To those in the know, the last Friday in July is System Administrator Day. This is a day where sysadmins receive the accolades, gifts and praise for the time they spend keeping your business connected and secure. Your workplace wouldn’t be the same without the tireless work of system administrators behind the scenes.
Let’s take a brief look at the many areas system administrators are involved in and imagine how the workplace would be – and how you would do your work – without their contributions.
1. The Network
Let’s start with the obvious: system administrators maintain servers, workstations and other connected devices. To prevent downtime during working hours, scheduled maintenance and upgrades generally take place in the evenings, late at night, or over the weekends. You may have seen the alert emails telling you ‘services will be unavailable during the following times’. In real terms, it translates to ‘IT are working when you are not’.
2. Active Support
You may have never met your system administrator but rest assured, they are familiar with all users, whether by responding to support requests on a ticketing system or when remotely installing required software on your system. Part of the system administrator’s role is to promptly resolve support requests, whether it is recovering that accidentally deleted email, virus removal or resolving network performance issues.
3. Network Monitoring
In addition to setting up and configuring the network, system administrators proactively monitor your network to identify problems before they impact users. In user terms, this leads to increased productivity, allowing you to complete your assigned tasks on or ahead of schedule. Any bonuses, promotions or employee awards received would not be possible without a stable network.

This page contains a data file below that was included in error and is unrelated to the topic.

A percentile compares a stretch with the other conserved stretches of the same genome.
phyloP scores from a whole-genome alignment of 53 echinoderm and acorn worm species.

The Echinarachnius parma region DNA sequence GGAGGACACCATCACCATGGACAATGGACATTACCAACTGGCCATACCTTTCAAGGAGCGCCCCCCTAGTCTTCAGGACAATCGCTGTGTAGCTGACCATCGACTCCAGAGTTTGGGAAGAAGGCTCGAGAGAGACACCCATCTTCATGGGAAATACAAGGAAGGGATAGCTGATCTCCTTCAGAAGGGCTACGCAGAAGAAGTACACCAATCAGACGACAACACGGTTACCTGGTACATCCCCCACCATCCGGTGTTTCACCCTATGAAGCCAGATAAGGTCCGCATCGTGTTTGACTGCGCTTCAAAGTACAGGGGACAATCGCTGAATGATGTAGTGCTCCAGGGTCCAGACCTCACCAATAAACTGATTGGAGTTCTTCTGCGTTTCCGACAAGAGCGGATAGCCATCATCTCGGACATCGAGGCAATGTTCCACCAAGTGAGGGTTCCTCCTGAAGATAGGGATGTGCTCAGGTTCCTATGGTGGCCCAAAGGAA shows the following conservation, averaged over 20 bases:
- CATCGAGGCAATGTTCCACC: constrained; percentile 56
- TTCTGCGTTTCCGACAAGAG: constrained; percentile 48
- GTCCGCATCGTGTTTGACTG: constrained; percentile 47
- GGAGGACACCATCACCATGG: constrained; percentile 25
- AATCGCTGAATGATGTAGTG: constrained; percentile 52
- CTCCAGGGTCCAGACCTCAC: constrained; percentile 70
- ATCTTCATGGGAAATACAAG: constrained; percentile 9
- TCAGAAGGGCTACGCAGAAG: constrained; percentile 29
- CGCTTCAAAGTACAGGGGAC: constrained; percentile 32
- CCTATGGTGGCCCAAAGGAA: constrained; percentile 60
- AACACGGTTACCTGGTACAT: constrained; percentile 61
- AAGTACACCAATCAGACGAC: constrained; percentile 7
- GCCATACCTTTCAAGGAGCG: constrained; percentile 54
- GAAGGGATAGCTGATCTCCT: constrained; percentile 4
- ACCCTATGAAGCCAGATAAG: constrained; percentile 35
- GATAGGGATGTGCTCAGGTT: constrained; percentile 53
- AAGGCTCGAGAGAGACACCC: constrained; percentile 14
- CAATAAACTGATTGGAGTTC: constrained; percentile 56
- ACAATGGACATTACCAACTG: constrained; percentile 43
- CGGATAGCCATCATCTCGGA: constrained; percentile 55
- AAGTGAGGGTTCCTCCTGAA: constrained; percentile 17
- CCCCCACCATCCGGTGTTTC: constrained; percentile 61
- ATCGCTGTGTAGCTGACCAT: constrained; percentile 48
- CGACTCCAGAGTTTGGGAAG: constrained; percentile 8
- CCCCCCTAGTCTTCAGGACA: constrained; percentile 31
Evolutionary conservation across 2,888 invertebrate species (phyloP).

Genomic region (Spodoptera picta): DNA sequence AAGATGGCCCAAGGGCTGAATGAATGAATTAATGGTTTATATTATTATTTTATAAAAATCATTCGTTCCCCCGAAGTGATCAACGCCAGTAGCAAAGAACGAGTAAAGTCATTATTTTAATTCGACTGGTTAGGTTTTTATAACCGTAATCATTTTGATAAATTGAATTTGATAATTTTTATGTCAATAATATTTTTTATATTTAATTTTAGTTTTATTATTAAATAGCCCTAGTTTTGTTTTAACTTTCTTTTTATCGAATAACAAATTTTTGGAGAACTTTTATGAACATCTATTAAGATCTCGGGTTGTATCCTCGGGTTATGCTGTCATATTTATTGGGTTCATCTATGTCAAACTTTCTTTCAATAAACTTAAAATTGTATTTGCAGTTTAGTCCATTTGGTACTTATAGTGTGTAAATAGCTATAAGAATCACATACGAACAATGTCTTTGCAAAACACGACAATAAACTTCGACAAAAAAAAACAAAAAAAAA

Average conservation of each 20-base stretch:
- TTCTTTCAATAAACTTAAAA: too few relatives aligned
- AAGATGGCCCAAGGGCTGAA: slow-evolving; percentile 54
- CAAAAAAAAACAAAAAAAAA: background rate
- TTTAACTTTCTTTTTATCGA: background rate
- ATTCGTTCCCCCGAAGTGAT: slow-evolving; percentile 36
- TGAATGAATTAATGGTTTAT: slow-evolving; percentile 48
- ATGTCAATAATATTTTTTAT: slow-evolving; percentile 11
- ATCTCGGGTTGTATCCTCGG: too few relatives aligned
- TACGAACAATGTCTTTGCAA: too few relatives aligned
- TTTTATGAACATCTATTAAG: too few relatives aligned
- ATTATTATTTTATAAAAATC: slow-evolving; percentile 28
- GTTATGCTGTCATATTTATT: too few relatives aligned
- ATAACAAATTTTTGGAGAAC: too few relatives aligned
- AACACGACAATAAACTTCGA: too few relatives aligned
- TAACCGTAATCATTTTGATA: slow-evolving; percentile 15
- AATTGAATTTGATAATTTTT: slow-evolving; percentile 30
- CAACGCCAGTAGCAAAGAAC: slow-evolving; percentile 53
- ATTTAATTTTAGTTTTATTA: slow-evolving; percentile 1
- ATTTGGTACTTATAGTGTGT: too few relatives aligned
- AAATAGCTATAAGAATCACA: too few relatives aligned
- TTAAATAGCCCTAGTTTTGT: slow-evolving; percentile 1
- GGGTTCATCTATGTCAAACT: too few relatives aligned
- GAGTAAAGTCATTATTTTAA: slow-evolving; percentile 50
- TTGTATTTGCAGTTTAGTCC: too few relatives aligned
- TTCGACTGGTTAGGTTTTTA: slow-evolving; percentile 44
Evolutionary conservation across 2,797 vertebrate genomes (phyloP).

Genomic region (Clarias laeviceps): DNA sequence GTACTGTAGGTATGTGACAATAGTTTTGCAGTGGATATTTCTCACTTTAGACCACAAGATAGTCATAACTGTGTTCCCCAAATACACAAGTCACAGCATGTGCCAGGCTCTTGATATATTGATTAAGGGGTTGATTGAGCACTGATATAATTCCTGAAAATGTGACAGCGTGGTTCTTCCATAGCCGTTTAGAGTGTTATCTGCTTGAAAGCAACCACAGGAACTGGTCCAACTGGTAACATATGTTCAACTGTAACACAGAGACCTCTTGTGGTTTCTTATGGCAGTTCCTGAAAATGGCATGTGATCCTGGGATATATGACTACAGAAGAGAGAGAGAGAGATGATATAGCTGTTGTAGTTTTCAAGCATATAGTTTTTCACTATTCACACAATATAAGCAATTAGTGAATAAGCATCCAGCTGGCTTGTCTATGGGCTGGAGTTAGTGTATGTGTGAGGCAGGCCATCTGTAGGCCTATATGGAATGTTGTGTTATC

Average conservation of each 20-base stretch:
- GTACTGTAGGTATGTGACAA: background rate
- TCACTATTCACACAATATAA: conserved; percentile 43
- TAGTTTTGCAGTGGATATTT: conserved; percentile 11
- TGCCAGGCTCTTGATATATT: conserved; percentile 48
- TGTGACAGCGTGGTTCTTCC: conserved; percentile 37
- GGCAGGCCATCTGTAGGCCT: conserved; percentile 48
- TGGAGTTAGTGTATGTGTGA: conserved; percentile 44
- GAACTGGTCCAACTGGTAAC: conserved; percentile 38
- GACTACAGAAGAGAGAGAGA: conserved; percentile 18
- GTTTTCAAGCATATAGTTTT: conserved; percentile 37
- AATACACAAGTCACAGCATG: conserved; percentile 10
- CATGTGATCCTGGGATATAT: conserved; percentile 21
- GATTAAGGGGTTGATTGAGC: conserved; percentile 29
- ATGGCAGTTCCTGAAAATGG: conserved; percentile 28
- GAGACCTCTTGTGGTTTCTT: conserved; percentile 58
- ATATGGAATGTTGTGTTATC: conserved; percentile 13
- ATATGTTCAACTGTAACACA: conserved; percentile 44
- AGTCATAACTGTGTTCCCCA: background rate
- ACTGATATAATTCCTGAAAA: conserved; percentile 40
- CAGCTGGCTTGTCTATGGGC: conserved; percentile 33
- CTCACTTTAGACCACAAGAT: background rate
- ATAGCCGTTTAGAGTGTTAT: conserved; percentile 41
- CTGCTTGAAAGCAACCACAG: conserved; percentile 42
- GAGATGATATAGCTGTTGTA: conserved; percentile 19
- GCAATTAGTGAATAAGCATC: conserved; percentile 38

In addition to internal communication, such as an intranet, system administrators set up telephone systems, wireless networks for BYOD, conference or meeting room audiovisual solutions, email, internet access and security, logistics and product tracking solutions and warehouse systems. This allows each company department to have access to all they need, which again allows users to perform tasks without worrying about technology setup. Use it and it works. Simple.
5. Time Management Systems & On-premise Security
Time management systems (TMS) are commonly used to track employee attendance and punctuality. Without them, salary payments cannot be processed by finance departments. Thanks to system administrators, your hours are tracked and you receive your salary on schedule. This system also aids premises security, as you cannot enter the building or designated areas without a swipe card. In an emergency, this system helps ensure that all employees have evacuated the building by generating a list of employees that are signed in and confirming by manual head count. In some cases, the addition of an RFID chip to the card allows employees to be tracked in the building, which is invaluable to emergency services in the event of a fire or other unexpected event.
6. Assumption of Responsibility
In the event of a network issue, system administrators assume all responsibility and users are never blamed for viruses, hacks or misuse of company equipment. Even the most publicized of hacking incidents have never led to user censure or dismissal. This is certainly a good deal. Even if you make a mistake, intentionally or otherwise, it is IT that deals with the results, having to explain how it happened and taking the necessary steps to prevent re-occurrence.
Whether it is getting paid or having the technology available to chase down promising sales leads, IT does so much to improve the workplace. Always thank them for solving any problems you have. They will appreciate it.